Today, my dad graduated with his masters degree.
Isn’t that epic? The man is over 50 years old. When he made the decision to school and get his undergrad, I was getting mine and I’m his youngest kid. We even had a class together, because I wasn’t about to pass up that opportunity. I also almost convinced him to come audition with me for the school play. I still maintain that he could have made a stellar Oberon.
It’s taken something like ten years from start to finish, but he now has a terminal degree in his field. It’s been a long journey for us all – but particularly me because I proofread his papers. His thesis damn near killed me. And today marked the official day that it is truly all over.
I don’t know what I expected of myself from attending. I knew I’d be proud – who wouldn’t be? I knew that I was excited, of course. But I didn’t expect that when he came through the door to the auditorium, I would instantly weep.
My dad’s not the kind of guy to really go outside his comfort zone. If I wanted to get on a plush, awkwardly shaped half-couch and talk about the roots of things, I’d say my inclination to stay inside, not call people I know, and generally write off the rest of mankind is a direct result of following the pattern he set for me. He didn’t go to the ceremony for his undergrad. Partially because he didn’t think anything was worth celebrating until he got all the way through, and partially because it was probably uncomfortable to imagine going through all the pomp and circumstance alongside a bunch of 20-somethings.
So since this was his first (and last) chance to celebrate, I was inclined to do all the stereotypical congratulatory acts. I wanted to get him stupid mugs and balloons and books and magnets with inspiring quotes on them. I wanted to ask him what he thought he would do when he grows up and tell him that he had his whole life ahead of him. But since I was pretty sure that would provoke him to cause me physical harm, I resolved to just scream at the top of my lungs when they called his name to walk.
The older lady in a fashion blazer and too-hairsprayed hair in front of me really didn’t appreciate my contribution.
But I didn’t really care about Blazer, because when her daughter walked, she did a little half-yelp. She looked like she wanted to do more but she just couldn’t pull herself out of social formalities for even just a moment. I’m sure her half-yelp gave her a thrill, but I needed more. It was all I could do to hold back shouting “GO DADDY!!!!!!!! WOOOOOOOOOOOOOOOOOOOOOOOOOOOOOOOOOOOOOOOOOOOOOOOOOOOOOOOOO!!!!!!!!!!!!!!!!” – but I thought that might embarrass him so I cut off the “go daddy” portion and delivered the rest right into Blazer’s ear.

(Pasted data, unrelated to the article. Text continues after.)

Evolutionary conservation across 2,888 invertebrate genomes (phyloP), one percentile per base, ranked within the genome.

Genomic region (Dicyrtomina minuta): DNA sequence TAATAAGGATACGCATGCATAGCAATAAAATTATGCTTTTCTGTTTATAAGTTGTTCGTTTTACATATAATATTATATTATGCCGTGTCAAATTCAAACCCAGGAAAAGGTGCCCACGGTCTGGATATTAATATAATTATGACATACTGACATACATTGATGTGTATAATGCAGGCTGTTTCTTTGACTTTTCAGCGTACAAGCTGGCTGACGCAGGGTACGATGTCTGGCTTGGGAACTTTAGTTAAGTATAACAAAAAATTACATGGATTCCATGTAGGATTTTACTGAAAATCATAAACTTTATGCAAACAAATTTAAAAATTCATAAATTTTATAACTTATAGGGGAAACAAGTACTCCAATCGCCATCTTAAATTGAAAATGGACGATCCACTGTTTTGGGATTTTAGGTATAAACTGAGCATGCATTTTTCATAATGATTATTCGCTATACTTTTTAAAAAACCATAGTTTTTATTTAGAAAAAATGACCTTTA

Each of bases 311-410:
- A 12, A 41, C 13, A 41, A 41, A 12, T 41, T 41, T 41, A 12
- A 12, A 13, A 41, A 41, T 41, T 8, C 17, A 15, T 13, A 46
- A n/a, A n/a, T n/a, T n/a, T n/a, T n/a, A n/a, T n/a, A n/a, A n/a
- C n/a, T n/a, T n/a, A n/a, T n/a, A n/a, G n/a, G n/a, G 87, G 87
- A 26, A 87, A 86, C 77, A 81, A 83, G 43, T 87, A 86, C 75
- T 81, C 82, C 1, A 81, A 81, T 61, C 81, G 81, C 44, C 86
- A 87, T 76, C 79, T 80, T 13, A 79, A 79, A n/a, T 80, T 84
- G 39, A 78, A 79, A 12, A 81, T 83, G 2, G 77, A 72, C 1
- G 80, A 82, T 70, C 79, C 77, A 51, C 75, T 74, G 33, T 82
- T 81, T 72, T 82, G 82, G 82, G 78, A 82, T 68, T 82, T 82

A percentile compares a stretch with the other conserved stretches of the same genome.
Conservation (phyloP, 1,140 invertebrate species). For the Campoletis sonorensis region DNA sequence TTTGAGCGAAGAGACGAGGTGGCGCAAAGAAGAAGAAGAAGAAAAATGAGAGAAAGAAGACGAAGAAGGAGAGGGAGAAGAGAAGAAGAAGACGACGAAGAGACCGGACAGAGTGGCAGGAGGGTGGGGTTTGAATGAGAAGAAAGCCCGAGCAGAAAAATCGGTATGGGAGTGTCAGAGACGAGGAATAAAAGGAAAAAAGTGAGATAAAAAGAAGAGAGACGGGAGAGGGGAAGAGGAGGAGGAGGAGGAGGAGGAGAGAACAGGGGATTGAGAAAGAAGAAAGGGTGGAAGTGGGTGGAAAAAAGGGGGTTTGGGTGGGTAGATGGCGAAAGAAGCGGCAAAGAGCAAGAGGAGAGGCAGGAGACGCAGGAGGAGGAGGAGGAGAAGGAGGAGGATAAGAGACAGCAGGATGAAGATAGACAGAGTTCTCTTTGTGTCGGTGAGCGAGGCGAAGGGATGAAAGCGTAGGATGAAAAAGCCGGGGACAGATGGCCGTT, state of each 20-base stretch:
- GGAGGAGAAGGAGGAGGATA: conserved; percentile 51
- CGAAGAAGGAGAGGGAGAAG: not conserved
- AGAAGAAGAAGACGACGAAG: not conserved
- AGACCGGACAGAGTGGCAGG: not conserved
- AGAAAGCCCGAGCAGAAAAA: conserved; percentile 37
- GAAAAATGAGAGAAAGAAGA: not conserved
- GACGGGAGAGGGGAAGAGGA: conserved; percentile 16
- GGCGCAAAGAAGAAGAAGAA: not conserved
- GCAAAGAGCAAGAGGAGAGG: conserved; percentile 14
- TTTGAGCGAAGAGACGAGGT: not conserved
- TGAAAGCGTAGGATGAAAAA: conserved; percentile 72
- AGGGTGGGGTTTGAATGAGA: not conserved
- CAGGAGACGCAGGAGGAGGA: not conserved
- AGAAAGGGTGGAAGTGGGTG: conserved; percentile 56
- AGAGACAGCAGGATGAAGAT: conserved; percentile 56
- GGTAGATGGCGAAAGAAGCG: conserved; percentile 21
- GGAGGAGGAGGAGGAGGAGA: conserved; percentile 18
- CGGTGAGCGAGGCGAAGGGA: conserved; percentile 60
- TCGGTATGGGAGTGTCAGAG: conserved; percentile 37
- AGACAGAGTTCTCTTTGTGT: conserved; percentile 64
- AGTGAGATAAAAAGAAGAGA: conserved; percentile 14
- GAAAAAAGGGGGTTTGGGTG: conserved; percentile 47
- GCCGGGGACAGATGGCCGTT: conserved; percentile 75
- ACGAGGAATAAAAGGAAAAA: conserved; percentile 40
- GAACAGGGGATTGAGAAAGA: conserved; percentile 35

Turns out, I could have yelled anything I darn well pleased because dad didn’t hear any of it. He was the first in line for the MFA degrees and had to set the precedent for where to walk and how to get hooded. He was following arrows on the floor and being shepherded to the appropriate locations for pictures, handshakes, and degree-conferring. Everything after his name announcement was a blackout.
I think that’s adorable.
I absolutely could not contain my joy to see him all suited up in a cap, gown, and draping hood behind. The fact that this man saw his goal through all the way to the end and finished as grandfather to the two little babies who were in the back row is amazing to me. And the fact that someday soon he’ll have his own office on a campus and touch the lives of a myriad of students who will learn and talk about how totally cool my dad is? Well, there are just no words that can express my excitement and pride.
So congratulations to my fantastic and amazing father, who on this 17th day of December in the 2011th year of our Lord was hooded in an official ceremony to indicate how badass he is.
That’s one heck of a Lollipop Tuesday. ◊